the term that applied to the social and economic changes in agriculture, commerces and manufacturethat resulted from technological innovations and specilization in late-eighteenth-century Europe
the expansion of economic, political, and cultural processes to the point that they become global in scale and impact
A highly organized and specialized system for organizing industrial production and labor. Named after automobile producer Henry Ford.
Ownership by the same firm of a number of companies that exist along a variety of points on a commodity chain.
The increase in time and cost that usually comes with increasing distance.
friction of distance
Model developed by Alfred Weber according to which the location of manufacturing establishments is determined by the minimization of three critical expenses: labor, transportation, and agglomeration.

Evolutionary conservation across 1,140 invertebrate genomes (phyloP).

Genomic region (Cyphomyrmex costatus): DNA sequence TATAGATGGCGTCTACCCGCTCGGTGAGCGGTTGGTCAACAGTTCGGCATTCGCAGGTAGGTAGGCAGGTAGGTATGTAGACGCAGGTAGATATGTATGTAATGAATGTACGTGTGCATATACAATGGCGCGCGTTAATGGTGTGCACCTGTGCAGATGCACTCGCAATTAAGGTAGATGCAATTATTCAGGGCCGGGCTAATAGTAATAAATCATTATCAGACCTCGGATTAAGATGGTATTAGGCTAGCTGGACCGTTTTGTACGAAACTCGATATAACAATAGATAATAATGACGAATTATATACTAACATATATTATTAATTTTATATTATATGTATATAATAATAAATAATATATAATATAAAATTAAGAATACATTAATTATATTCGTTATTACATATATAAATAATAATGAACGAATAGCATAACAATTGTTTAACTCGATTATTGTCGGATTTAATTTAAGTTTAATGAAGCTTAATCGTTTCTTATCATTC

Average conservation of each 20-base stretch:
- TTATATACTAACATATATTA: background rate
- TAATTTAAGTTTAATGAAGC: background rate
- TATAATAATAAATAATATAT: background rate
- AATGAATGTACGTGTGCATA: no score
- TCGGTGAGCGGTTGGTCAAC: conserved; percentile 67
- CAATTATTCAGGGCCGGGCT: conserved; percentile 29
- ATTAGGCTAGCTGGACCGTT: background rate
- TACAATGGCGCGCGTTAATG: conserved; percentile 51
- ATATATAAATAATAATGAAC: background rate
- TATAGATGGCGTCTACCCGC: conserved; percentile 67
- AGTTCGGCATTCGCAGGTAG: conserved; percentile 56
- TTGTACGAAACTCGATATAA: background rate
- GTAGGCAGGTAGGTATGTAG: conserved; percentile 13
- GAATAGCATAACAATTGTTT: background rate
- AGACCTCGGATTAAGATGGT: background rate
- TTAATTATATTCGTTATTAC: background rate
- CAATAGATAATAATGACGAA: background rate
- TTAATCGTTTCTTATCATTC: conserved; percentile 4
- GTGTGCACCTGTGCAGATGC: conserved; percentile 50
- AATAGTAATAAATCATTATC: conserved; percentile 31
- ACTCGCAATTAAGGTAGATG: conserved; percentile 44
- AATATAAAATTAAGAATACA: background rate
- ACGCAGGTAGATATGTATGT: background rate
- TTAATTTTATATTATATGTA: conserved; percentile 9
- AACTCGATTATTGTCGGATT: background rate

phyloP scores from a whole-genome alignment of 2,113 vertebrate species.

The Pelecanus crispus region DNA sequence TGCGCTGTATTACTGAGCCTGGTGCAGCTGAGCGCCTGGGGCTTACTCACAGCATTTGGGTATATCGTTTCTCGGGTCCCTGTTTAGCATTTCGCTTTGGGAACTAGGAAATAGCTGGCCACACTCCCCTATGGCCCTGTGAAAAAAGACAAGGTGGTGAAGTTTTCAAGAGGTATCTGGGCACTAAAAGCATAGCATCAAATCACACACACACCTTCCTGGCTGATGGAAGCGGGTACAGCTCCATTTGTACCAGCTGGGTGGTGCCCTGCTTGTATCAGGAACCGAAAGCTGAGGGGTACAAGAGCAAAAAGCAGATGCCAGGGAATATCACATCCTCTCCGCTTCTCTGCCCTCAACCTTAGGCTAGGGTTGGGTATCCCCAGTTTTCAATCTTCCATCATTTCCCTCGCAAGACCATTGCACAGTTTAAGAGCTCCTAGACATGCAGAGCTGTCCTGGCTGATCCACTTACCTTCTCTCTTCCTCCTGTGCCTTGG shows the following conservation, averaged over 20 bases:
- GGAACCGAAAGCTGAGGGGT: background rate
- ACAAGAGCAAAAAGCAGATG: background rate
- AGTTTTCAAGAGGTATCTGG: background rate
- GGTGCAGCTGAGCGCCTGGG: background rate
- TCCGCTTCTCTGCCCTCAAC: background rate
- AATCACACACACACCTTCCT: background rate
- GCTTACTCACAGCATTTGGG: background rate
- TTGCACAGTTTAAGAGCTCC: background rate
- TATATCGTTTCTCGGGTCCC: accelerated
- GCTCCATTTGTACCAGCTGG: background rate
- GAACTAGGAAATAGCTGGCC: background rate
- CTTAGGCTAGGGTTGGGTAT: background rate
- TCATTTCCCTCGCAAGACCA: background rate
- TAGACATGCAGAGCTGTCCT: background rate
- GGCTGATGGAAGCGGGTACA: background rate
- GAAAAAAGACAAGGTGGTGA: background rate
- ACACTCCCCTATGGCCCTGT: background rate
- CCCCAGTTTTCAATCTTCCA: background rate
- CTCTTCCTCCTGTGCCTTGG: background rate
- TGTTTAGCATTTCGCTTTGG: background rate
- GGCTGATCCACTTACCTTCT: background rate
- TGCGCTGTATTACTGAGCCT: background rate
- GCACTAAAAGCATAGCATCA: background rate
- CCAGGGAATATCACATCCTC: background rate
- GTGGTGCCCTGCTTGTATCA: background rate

least cost theory
A process involving the clustering or concentrating of people or activities. The term ofter refers to the manufacturing plants and businesses that benefit from close proximity because they share skilled labor pools and technological and financial amenities.
The process through which something is given monetary value. Commodification occurs when a good or idea that previously was not regarded as an object to be bought and sold is turned into something that has a particular price and that can be traded in a market economy.
The introduction, growth, maturation and decline of a product.
product life cycle
Phenomenon whereby corporations and others can draw from labor markets around the world, made possible by the compression of time and space through innovation in communication and transportation systems.
gobal divsion of labor
Method of inventory management made possible by efficient transportation and communication systems, whereby companies keep on hand just what they need for near-term production, planning that what they need for longer-term production will arrive when needed.